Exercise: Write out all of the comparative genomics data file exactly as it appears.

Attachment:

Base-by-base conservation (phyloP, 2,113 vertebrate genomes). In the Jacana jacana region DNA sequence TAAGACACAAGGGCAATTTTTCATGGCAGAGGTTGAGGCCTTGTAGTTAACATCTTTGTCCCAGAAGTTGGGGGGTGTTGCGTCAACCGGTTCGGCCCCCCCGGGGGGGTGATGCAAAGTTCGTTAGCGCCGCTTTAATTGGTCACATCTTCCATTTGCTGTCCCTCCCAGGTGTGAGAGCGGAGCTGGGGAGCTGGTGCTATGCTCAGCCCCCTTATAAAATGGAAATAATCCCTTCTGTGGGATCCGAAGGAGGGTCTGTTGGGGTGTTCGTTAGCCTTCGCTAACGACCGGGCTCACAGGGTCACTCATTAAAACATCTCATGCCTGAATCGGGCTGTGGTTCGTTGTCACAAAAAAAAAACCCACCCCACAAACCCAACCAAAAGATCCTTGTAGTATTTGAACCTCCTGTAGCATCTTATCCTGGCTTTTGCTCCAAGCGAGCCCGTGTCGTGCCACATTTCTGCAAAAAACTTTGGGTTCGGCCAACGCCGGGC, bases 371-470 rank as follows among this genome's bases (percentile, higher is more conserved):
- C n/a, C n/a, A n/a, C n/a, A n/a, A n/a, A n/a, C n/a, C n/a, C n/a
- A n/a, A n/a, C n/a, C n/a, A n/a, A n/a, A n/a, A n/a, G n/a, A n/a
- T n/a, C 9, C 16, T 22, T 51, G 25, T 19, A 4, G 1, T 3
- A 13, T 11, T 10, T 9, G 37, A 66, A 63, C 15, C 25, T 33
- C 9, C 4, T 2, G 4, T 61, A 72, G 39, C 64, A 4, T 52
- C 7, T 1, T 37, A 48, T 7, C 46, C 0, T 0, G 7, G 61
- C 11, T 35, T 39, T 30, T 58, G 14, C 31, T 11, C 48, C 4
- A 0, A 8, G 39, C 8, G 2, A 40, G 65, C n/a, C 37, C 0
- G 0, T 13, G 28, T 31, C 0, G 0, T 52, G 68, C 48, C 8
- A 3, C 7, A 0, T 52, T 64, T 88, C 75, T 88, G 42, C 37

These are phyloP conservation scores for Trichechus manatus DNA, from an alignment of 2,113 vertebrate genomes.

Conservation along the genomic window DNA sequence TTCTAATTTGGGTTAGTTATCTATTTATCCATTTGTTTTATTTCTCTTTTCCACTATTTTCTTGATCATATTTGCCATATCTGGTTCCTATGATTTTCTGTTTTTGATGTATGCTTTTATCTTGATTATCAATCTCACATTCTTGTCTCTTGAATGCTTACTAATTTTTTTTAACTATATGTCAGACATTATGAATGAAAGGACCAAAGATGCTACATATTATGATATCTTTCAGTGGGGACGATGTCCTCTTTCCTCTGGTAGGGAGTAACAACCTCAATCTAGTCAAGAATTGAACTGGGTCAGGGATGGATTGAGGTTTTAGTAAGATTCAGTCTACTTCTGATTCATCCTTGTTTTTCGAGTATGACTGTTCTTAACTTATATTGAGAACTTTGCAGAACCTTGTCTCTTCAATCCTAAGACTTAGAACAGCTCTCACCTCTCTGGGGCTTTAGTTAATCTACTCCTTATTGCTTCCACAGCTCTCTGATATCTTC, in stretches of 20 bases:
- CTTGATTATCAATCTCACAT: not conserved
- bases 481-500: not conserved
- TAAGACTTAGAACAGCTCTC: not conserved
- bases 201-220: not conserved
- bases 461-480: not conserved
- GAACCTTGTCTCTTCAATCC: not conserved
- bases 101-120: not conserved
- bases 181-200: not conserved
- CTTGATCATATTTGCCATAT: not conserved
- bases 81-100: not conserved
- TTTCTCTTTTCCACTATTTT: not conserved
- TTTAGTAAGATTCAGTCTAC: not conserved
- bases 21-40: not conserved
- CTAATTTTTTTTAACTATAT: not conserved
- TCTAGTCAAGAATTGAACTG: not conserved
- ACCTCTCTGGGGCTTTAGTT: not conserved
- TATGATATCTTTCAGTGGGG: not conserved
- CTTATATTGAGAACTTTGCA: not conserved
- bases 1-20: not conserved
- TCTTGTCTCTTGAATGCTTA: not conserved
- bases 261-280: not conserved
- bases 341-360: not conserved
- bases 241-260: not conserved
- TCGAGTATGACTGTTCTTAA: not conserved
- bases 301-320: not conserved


Base-by-base conservation (phyloP, 2,113 vertebrate genomes). In the Jacana jacana region DNA sequence TAAGACACAAGGGCAATTTTTCATGGCAGAGGTTGAGGCCTTGTAGTTAACATCTTTGTCCCAGAAGTTGGGGGGTGTTGCGTCAACCGGTTCGGCCCCCCCGGGGGGGTGATGCAAAGTTCGTTAGCGCCGCTTTAATTGGTCACATCTTCCATTTGCTGTCCCTCCCAGGTGTGAGAGCGGAGCTGGGGAGCTGGTGCTATGCTCAGCCCCCTTATAAAATGGAAATAATCCCTTCTGTGGGATCCGAAGGAGGGTCTGTTGGGGTGTTCGTTAGCCTTCGCTAACGACCGGGCTCACAGGGTCACTCATTAAAACATCTCATGCCTGAATCGGGCTGTGGTTCGTTGTCACAAAAAAAAAACCCACCCCACAAACCCAACCAAAAGATCCTTGTAGTATTTGAACCTCCTGTAGCATCTTATCCTGGCTTTTGCTCCAAGCGAGCCCGTGTCGTGCCACATTTCTGCAAAAAACTTTGGGTTCGGCCAACGCCGGGC, bases 371-470 rank as follows among this genome's bases (percentile, higher is more conserved):
- C n/a, C n/a, A n/a, C n/a, A n/a, A n/a, A n/a, C n/a, C n/a, C n/a
- A n/a, A n/a, C n/a, C n/a, A n/a, A n/a, A n/a, A n/a, G n/a, A n/a
- T n/a, C 9, C 16, T 22, T 51, G 25, T 19, A 4, G 1, T 3
- A 13, T 11, T 10, T 9, G 37, A 66, A 63, C 15, C 25, T 33
- C 9, C 4, T 2, G 4, T 61, A 72, G 39, C 64, A 4, T 52
- C 7, T 1, T 37, A 48, T 7, C 46, C 0, T 0, G 7, G 61
- C 11, T 35, T 39, T 30, T 58, G 14, C 31, T 11, C 48, C 4
- A 0, A 8, G 39, C 8, G 2, A 40, G 65, C n/a, C 37, C 0
- G 0, T 13, G 28, T 31, C 0, G 0, T 52, G 68, C 48, C 8
- A 3, C 7, A 0, T 52, T 64, T 88, C 75, T 88, G 42, C 37

These are phyloP conservation scores for Trichechus manatus DNA, from an alignment of 2,113 vertebrate genomes.

Conservation along the genomic window DNA sequence TTCTAATTTGGGTTAGTTATCTATTTATCCATTTGTTTTATTTCTCTTTTCCACTATTTTCTTGATCATATTTGCCATATCTGGTTCCTATGATTTTCTGTTTTTGATGTATGCTTTTATCTTGATTATCAATCTCACATTCTTGTCTCTTGAATGCTTACTAATTTTTTTTAACTATATGTCAGACATTATGAATGAAAGGACCAAAGATGCTACATATTATGATATCTTTCAGTGGGGACGATGTCCTCTTTCCTCTGGTAGGGAGTAACAACCTCAATCTAGTCAAGAATTGAACTGGGTCAGGGATGGATTGAGGTTTTAGTAAGATTCAGTCTACTTCTGATTCATCCTTGTTTTTCGAGTATGACTGTTCTTAACTTATATTGAGAACTTTGCAGAACCTTGTCTCTTCAATCCTAAGACTTAGAACAGCTCTCACCTCTCTGGGGCTTTAGTTAATCTACTCCTTATTGCTTCCACAGCTCTCTGATATCTTC, in stretches of 20 bases:
- CTTGATTATCAATCTCACAT: not conserved
- bases 481-500: not conserved
- TAAGACTTAGAACAGCTCTC: not conserved
- bases 201-220: not conserved
- bases 461-480: not conserved
- GAACCTTGTCTCTTCAATCC: not conserved
- bases 101-120: not conserved
- bases 181-200: not conserved
- CTTGATCATATTTGCCATAT: not conserved
- bases 81-100: not conserved
- TTTCTCTTTTCCACTATTTT: not conserved
- TTTAGTAAGATTCAGTCTAC: not conserved
- bases 21-40: not conserved
- CTAATTTTTTTTAACTATAT: not conserved
- TCTAGTCAAGAATTGAACTG: not conserved
- ACCTCTCTGGGGCTTTAGTT: not conserved
- TATGATATCTTTCAGTGGGG: not conserved
- CTTATATTGAGAACTTTGCA: not conserved
- bases 1-20: not conserved
- TCTTGTCTCTTGAATGCTTA: not conserved
- bases 261-280: not conserved
- bases 341-360: not conserved
- bases 241-260: not conserved
- TCGAGTATGACTGTTCTTAA: not conserved
- bases 301-320: not conserved